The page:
Senior hispanic man practicing Chair pose or Utkatasana indoors in a living room

4 Yoga Practices for Strong Immunity

Olga Kabel
Updated: 
October 08, 2021

The human immune system has become front and center in the time of COVID. When working properly, our immune systems should identify threats and mobilize to defend our bodies. Fortunately, yoga practices for strong immunity can help us maintain this complex and vital system.

Your Immune System

Your immune system is complex and multilayered. It includes seemingly unrelated parts of your body. These include skin, mucus, and tears; a range of organs and tissues, like bone marrow, thymus, spleen, and lymph nodes; and a whole lot of cells and chemicals, like antibodies, lymphocytes, cytokines, B cells, T cells, and many, many others. Yet, despite all this complexity, all parts of your immune system are concerned with one task: identifying what belongs in your body and what doesn’t, and then destroying what doesn’t belong if it’s deemed harmful.

Fall immune system booster - ginger and turmeric tea and ingredients, rustic wood background

We all want our immune systems to work correctly. We want them to protect our bodies from dangerous invaders and not mistake our healthy cells for threats. It is understandable that we would want to develop yoga practices for strong immunity. But we cannot be cavalier and assume that by stretching here and squeezing there, we would significantly impact how the immune system does its job.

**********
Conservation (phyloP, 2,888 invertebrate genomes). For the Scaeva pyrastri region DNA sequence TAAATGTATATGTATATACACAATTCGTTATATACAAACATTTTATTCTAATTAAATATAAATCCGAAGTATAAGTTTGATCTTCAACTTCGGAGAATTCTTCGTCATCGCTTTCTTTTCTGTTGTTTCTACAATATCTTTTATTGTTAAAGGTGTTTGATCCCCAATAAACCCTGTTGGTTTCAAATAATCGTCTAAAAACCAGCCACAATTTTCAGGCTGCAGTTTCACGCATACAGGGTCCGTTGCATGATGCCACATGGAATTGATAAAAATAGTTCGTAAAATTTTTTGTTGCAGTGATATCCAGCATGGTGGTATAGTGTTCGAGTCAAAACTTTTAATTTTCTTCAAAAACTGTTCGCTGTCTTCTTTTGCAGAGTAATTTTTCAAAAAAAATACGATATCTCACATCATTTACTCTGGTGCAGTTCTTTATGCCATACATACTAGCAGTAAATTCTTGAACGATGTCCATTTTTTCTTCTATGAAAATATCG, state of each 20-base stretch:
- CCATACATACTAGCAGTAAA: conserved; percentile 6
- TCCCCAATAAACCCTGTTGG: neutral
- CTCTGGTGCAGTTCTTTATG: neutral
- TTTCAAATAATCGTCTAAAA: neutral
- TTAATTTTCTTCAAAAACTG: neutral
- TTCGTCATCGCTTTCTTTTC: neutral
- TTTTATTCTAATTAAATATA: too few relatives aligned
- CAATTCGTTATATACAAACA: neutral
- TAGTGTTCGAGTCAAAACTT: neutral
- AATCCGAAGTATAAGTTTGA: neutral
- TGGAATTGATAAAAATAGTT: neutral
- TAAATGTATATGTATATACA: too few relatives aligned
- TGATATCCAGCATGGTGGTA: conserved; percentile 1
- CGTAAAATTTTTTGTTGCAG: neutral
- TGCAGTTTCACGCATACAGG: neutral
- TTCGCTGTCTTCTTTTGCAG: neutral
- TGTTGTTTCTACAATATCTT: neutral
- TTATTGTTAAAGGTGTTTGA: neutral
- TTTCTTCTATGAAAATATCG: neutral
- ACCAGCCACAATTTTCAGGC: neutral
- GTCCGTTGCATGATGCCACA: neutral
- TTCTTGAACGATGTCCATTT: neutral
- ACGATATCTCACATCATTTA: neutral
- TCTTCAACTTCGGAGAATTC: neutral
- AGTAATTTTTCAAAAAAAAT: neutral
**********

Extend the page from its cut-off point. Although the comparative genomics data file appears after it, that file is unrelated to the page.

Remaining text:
How Yoga Practices Support Strong Immunity

In yoga, when we work with incredibly complex aspects of our physiology, we focus more on the movement of energy throughout the body and placement of attention. With that approach, our yoga poses become “energetic pumps” that move energy and nourishment to different parts of the system and support their function. According to the yoga tradition, energy also follows attention. So by bringing our attention to specific organs and body parts, we invigorate them.

Chair Pose Or Utkatasana variation in this illustration

When we view yoga poses as “energy pumps,” it becomes less important which poses we use and more important how we use them to direct energy and nourishment to specific places. To illustrate that point, in all four yoga practices below, we use different adaptations of Chair Pose (Utkatasana) to support different aspects of the immune system. In total, we use about 15 different adaptations of Chair Pose for a variety of purposes. This doesn’t mean that Chair Pose is uniquely useful as a yoga practice for strong immunity. It means that yoga poses are incredibly versatile and can be used as tools for achieving specific goals, depending on how they are adapted and what context they are placed in.
 
Please keep all these ideas in mind when you try the yoga practices for strong immunity below. Try to approach these practices with the intention of purposefully directing your energy and attention and use them to tune into your immune system, become aware of its many facets, and develop greater interoception (inner awareness).